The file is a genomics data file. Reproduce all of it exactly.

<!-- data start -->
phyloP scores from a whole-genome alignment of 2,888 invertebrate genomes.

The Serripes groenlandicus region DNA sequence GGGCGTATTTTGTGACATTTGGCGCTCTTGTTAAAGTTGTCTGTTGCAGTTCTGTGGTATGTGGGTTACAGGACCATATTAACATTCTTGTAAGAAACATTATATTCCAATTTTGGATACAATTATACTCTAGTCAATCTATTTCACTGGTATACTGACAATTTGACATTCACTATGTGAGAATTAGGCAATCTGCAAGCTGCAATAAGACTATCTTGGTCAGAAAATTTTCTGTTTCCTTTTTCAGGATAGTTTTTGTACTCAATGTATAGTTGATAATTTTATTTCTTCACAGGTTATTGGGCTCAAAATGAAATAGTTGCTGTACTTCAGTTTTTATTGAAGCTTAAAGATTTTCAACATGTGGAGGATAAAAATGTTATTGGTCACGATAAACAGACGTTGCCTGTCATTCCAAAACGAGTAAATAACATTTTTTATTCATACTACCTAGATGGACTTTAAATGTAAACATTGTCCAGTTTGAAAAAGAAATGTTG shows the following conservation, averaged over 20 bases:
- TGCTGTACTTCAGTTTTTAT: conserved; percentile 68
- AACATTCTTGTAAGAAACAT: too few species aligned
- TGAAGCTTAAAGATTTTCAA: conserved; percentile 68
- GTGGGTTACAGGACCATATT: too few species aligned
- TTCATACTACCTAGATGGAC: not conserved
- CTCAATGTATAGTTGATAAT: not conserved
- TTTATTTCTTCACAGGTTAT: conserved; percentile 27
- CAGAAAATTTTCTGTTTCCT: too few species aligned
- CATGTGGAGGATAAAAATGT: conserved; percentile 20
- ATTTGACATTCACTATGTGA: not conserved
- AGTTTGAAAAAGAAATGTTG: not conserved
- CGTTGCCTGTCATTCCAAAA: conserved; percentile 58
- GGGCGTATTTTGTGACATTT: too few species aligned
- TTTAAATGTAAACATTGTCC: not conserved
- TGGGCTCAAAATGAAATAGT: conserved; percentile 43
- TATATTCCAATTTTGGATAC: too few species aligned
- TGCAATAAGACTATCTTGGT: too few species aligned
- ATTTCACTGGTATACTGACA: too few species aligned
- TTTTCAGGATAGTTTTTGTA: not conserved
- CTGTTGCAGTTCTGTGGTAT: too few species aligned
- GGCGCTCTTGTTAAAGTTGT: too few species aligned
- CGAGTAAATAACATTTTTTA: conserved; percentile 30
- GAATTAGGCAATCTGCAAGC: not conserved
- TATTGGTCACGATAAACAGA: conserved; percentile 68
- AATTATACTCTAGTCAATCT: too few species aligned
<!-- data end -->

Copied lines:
phyloP scores from a whole-genome alignment of 2,888 invertebrate genomes.

The Serripes groenlandicus region DNA sequence GGGCGTATTTTGTGACATTTGGCGCTCTTGTTAAAGTTGTCTGTTGCAGTTCTGTGGTATGTGGGTTACAGGACCATATTAACATTCTTGTAAGAAACATTATATTCCAATTTTGGATACAATTATACTCTAGTCAATCTATTTCACTGGTATACTGACAATTTGACATTCACTATGTGAGAATTAGGCAATCTGCAAGCTGCAATAAGACTATCTTGGTCAGAAAATTTTCTGTTTCCTTTTTCAGGATAGTTTTTGTACTCAATGTATAGTTGATAATTTTATTTCTTCACAGGTTATTGGGCTCAAAATGAAATAGTTGCTGTACTTCAGTTTTTATTGAAGCTTAAAGATTTTCAACATGTGGAGGATAAAAATGTTATTGGTCACGATAAACAGACGTTGCCTGTCATTCCAAAACGAGTAAATAACATTTTTTATTCATACTACCTAGATGGACTTTAAATGTAAACATTGTCCAGTTTGAAAAAGAAATGTTG shows the following conservation, averaged over 20 bases:
- TGCTGTACTTCAGTTTTTAT: conserved; percentile 68
- AACATTCTTGTAAGAAACAT: too few species aligned
- TGAAGCTTAAAGATTTTCAA: conserved; percentile 68
- GTGGGTTACAGGACCATATT: too few species aligned
- TTCATACTACCTAGATGGAC: not conserved
- CTCAATGTATAGTTGATAAT: not conserved
- TTTATTTCTTCACAGGTTAT: conserved; percentile 27
- CAGAAAATTTTCTGTTTCCT: too few species aligned
- CATGTGGAGGATAAAAATGT: conserved; percentile 20
- ATTTGACATTCACTATGTGA: not conserved
- AGTTTGAAAAAGAAATGTTG: not conserved
- CGTTGCCTGTCATTCCAAAA: conserved; percentile 58
- GGGCGTATTTTGTGACATTT: too few species aligned
- TTTAAATGTAAACATTGTCC: not conserved
- TGGGCTCAAAATGAAATAGT: conserved; percentile 43
- TATATTCCAATTTTGGATAC: too few species aligned
- TGCAATAAGACTATCTTGGT: too few species aligned
- ATTTCACTGGTATACTGACA: too few species aligned
- TTTTCAGGATAGTTTTTGTA: not conserved
- CTGTTGCAGTTCTGTGGTAT: too few species aligned
- GGCGCTCTTGTTAAAGTTGT: too few species aligned
- CGAGTAAATAACATTTTTTA: conserved; percentile 30
- GAATTAGGCAATCTGCAAGC: not conserved
- TATTGGTCACGATAAACAGA: conserved; percentile 68
- AATTATACTCTAGTCAATCT: too few species aligned